American Indians and 'Preferential' Treatment
University of California, Los Angeles (UCLA) - School of Law
UCLA Law Review, Vol. 49, No. 4, April 2002
Preferences and benefits for American Indians predate the American policy of affirmative action, and are grounded in a very different set of rationales. Nonetheless, Indian preferences are the latest targets in the battle against affirmative action. Opponents of Indian preferences and benefits have long deployed the rhetoric of "equal rights" to attack treaty rights and other manifestations of the special legal status that Indians enjoy under federal law. Today, however, the anti-Indian element has joined forces with the anti-affirmative action forces to produce the most intensive challenge yet to Indian rights. The tribes' most effective defense has been to emphasize the grounding of these special rights in their governmental status rather than in race or ethnicity. However, the changing nature of federal benefits, along with the changing demographics and politics of Indian country, has made this strategy difficult for tribes to sustain. This paper offers and assesses three alternative legal theories for tribal responses to the attack on special federal legislation benefiting Indians. Political philosophy and theory are deployed to demonstrate the strengths and weaknesses of each response.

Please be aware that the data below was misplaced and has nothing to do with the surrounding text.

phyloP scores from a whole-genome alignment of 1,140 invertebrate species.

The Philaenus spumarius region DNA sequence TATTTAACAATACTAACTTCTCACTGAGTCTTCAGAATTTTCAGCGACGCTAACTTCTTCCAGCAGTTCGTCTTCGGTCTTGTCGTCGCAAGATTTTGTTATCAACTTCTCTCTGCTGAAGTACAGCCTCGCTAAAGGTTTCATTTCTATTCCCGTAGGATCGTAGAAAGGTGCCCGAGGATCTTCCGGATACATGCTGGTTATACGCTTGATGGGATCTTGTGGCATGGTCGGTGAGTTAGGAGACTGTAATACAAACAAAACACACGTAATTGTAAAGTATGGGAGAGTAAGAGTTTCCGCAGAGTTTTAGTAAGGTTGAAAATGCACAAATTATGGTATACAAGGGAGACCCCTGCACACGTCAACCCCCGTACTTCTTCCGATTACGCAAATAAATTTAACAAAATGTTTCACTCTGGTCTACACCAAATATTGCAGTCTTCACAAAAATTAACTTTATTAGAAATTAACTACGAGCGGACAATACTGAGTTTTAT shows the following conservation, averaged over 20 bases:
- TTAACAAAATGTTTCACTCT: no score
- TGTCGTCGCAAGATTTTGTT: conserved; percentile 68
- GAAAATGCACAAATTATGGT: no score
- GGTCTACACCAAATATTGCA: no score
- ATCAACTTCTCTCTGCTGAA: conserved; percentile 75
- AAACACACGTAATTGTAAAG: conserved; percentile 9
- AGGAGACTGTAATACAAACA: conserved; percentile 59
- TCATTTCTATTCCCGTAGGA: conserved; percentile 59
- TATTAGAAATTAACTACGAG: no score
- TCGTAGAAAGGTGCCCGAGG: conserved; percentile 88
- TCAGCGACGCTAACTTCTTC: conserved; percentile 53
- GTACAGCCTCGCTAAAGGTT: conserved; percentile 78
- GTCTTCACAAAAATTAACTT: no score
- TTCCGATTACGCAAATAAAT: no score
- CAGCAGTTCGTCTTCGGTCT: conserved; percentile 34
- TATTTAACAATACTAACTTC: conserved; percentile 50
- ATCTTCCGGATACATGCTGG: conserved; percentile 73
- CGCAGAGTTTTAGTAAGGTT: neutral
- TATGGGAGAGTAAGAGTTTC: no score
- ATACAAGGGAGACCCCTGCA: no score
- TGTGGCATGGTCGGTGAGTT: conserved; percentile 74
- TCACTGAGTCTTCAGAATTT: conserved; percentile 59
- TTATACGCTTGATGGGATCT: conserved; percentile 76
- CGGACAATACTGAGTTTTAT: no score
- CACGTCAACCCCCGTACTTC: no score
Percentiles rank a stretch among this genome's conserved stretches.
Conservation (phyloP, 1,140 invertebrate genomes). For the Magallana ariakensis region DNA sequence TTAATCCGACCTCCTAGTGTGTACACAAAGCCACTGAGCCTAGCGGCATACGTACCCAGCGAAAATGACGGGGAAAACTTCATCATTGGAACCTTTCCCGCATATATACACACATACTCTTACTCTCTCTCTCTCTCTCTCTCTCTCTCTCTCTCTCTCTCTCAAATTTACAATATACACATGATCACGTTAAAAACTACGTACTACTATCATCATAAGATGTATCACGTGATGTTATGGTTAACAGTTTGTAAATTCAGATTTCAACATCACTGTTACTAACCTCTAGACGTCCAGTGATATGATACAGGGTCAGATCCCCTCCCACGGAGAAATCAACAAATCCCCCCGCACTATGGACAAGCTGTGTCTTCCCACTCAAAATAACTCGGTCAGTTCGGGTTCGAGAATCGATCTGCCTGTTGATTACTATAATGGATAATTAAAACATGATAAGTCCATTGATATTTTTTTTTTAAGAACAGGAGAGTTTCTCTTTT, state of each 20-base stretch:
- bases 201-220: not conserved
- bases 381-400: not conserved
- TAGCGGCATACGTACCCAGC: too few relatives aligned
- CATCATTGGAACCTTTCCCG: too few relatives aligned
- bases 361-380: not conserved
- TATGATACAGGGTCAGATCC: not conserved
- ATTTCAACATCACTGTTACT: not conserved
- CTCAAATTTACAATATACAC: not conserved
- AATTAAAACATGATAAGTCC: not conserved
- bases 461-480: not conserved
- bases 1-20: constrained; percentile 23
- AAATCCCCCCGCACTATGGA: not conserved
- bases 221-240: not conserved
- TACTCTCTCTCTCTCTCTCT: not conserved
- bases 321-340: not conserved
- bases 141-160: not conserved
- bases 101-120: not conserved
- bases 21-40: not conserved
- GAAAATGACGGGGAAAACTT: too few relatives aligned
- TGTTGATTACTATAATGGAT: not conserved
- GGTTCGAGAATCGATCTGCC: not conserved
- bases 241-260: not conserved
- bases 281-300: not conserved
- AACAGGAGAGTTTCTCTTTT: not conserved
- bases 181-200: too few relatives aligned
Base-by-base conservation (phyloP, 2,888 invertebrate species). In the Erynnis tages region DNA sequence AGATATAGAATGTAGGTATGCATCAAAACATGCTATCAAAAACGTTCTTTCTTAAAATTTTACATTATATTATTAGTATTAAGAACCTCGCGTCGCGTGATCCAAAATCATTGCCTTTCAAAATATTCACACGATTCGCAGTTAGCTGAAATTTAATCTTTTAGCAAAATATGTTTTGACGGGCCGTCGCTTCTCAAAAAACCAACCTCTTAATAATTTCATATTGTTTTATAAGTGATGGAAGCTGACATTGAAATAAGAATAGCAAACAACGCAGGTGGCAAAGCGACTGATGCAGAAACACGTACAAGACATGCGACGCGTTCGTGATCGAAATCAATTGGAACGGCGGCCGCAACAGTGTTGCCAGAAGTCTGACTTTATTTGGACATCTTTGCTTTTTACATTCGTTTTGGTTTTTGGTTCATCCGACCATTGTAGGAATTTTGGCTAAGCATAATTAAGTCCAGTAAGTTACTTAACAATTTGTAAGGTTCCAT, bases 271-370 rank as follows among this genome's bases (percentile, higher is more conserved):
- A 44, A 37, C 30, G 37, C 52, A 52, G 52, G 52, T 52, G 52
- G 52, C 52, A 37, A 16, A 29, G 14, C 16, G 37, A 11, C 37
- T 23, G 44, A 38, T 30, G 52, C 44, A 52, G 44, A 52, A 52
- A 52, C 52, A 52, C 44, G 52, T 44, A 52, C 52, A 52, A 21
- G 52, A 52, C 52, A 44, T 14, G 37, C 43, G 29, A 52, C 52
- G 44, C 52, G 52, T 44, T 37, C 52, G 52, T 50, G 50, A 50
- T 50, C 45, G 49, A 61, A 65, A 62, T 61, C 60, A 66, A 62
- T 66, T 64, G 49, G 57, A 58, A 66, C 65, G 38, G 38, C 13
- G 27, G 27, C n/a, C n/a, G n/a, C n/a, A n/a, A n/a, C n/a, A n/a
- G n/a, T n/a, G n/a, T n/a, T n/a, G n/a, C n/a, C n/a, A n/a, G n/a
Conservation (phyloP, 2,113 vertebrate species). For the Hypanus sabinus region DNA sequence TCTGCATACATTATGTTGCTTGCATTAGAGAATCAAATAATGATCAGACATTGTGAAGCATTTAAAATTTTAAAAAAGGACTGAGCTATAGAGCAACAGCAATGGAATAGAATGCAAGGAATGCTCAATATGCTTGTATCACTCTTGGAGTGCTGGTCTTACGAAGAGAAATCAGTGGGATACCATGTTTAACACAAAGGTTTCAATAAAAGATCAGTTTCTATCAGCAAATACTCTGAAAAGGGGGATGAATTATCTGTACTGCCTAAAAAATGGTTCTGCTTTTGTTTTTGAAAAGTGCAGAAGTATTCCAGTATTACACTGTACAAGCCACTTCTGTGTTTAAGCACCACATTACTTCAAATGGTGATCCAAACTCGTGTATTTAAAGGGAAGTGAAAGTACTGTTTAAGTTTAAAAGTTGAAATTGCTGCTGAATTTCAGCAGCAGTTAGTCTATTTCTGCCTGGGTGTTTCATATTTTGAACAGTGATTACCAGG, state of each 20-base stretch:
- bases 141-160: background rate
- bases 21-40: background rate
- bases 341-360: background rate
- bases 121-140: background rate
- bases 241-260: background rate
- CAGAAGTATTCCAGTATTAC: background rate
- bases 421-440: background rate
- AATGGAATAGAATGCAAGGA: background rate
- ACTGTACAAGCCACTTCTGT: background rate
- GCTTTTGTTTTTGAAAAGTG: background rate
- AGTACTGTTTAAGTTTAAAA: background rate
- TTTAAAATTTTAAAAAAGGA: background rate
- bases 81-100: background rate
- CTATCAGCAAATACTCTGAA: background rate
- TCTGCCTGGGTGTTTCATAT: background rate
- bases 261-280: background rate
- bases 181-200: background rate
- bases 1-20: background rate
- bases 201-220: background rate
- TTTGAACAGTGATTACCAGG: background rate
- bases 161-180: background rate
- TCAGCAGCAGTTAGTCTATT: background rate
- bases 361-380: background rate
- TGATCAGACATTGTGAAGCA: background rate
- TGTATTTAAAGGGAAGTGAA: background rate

Number of Pages in PDF File: 48Accepted Paper Series
Date posted: January 8, 2002
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